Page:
Adapting to the landfills of the future

Imagine a world with zero waste where every single product and component that is discarded is either reused, recycled or refurbished and no contaminated residue reaches our waterways ensuring clean and clear water. At the core of this futuristic world is the concept of ‘hyper-circularity’. A hyper circular product is one that can be infinitely recyclable and need not be disposed. Plastics are most widely used for packaging and one good example of a circular product is using biodegradable packaging products from seaweed and plants as an alternative to plastics that do not end up as garbage.

This brings us to an important question, how is the world treating all our garbage and trash today? Majority of the trash finds its way into landfills and by 2050 it is estimated our waterways will have more plastic than fish. In India, majority of municipal solid waste ends up in landfills and municipal landfills are the third-largest source of human-made toxic methane gas in the country. 

Leachate into water:

Contamination of both surface as well as ground water due to human activities is a global challenge and landfill liquid discharge (called leachate) that percolates through disposal sites causes significant damage. Majority of the municipal landfills have been garbage dumps without any waste segregation methods and un-monitored leachate from landfills have contaminated ground aquifers degrading groundwater with high chemical compositions of sodium, chloride, sulphates, nitrates, heavy metals and ammonia to name a few.

In the news recently was the beautiful bio-diversity of the Aravallis range of North India polluted by leachate from the landfills of Gurugram and Faridabad. The landfill was setup on an abandoned mining pit in 2009, but today is bigger than the 38-foot-tall statue of Christ the Redeemer that towers over Rio de Janeiro in Brazil.

Is Incineration a better solution? Burn or Recycle?

Let us take the example of Singapore handling its waste over the years that is sent to the Semakau Landfill ( 8 kilometers south of the main island of Singapore) popularly called as the ‘Garbage of Eden’ . In 2019 Singapore incinerated more than 2.8 million tons of waste, an increase from 2.4 million tons in 2000. This landfill is filling up very quickly than previously anticipated with ash, mixed materials and very bulky objects that cannot be incinerated. The ash contains arsenic which is carcinogenic and also exposes the marine ecosystem around it to irreparable damage. Singapore is now looking at more efficient recycling methods that will discourage waste upfront.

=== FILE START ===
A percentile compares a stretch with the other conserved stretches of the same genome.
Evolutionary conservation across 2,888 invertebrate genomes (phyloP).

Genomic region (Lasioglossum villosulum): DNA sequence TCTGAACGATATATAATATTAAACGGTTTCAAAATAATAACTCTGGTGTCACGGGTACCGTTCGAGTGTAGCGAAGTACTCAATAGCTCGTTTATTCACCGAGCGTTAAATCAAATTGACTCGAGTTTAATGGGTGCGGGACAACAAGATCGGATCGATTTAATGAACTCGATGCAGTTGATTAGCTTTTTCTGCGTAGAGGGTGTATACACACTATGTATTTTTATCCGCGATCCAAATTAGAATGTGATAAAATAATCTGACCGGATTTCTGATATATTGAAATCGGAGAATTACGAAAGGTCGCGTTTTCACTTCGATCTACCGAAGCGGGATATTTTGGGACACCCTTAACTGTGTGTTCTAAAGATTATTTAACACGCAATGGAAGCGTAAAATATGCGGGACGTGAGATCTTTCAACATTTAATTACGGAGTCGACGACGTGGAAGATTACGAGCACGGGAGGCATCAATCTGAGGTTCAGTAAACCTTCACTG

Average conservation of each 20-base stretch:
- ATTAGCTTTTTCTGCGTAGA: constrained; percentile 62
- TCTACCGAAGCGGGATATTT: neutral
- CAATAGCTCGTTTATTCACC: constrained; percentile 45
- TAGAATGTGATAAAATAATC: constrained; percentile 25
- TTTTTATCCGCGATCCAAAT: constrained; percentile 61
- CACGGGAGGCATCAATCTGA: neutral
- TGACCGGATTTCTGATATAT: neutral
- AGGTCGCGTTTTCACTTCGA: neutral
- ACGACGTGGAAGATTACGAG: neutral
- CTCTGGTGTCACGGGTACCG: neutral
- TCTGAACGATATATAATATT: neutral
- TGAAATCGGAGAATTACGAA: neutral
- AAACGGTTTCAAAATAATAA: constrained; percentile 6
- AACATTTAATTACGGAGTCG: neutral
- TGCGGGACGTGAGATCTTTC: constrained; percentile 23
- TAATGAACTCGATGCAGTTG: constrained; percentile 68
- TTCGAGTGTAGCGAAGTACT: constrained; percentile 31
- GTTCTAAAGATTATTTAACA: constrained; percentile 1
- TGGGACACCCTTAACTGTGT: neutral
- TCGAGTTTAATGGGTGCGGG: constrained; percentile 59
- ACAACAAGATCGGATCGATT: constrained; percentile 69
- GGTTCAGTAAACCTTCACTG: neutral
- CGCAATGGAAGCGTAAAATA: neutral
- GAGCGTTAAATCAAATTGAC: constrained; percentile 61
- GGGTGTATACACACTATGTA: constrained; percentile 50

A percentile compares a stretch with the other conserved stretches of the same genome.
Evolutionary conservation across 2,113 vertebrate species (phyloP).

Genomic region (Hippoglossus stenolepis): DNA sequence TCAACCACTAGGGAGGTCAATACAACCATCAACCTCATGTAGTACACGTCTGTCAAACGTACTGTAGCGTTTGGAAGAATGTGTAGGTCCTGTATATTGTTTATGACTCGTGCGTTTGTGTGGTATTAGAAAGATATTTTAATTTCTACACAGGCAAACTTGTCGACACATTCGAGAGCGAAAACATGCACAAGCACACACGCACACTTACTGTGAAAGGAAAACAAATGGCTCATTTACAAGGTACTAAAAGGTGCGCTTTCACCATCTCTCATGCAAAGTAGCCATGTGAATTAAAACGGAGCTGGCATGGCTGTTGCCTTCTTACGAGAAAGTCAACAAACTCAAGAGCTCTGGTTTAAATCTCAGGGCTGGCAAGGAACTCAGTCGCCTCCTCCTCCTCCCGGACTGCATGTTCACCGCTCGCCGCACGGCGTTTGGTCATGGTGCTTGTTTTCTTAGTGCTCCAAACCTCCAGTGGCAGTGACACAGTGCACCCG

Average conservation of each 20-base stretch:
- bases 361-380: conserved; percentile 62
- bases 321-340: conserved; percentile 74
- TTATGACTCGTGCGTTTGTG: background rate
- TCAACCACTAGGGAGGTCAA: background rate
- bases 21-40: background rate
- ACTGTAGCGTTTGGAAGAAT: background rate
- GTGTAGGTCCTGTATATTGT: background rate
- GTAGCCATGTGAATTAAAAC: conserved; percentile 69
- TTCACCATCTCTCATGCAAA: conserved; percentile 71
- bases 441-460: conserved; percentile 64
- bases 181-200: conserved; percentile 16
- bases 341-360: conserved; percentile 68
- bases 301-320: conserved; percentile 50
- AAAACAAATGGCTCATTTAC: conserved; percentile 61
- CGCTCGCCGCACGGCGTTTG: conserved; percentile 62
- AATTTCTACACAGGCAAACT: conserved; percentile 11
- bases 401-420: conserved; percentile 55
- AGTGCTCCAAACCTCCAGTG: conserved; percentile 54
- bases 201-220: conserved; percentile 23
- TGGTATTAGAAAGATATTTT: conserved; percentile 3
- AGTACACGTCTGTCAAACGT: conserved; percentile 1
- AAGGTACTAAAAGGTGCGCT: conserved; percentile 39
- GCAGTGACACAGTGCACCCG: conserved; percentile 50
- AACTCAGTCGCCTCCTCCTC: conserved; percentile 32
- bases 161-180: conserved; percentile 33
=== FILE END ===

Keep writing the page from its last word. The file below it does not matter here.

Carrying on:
Alappuzha, Kerala’s coastal town is a model for a zero-waste community that has no landfills. Waste is segregated at source and the municipality ran several campaigns for years to change the mindset of people on how to manage waste. Alleppey’s canals that connect the local villages and communities are now getting cleaner and sustainable thanks to a de-centralized waste management system with a lot of people’s participation to handle waste.

Recycle advocates claim that recycling most materials from municipal solid waste saves on average three to five times more energy than does burning them for electricity. Incinerators burn waste but destroys the resources for good.

Solar projects on landfills:

How do we adapt our landfills to be more useful and not just serve as dumping grounds that pollute land and water? By installing solar on closed and inactive landfills around the country, municipalities have been successful in re-purposing large vacant sites. The clean electricity potential and jobs created due to solar projects can be a great incentive for individual states and local governments to achieve ambitious sustainability and environmental goals.

But a bigger problem arising is how to recycle the solar panel waste and not to dump them back onto other open landfills. Read this report, that states that the volume of photovoltaic (PV) panel waste in the country is estimated to grow to 2,00,000 tonnes by 2030 and to around 1.8 million tonnes by 2050. India needs stringent policies to handle this waste as the heavy metals in solar panels (mainly lead and cadmium) can contaminate groundwater, affect plant life and harm human health.

In conclusion:

Education begins at home. Waste segregation begins at home. If we have to stop all the waste reaching our precious waterways, the onus is on each one of us to reduce our single use plastics and products usage, explore natural methods of kitchen waste composting, recycle and repurpose what we no longer may need and promote more public awareness every day.

We have only one earth to live in and let us take care of it as responsible humans.

Published by Meena Iyer

Sustainability champion and naturally committed to support the cause of healing our planet impacted due to climate change.

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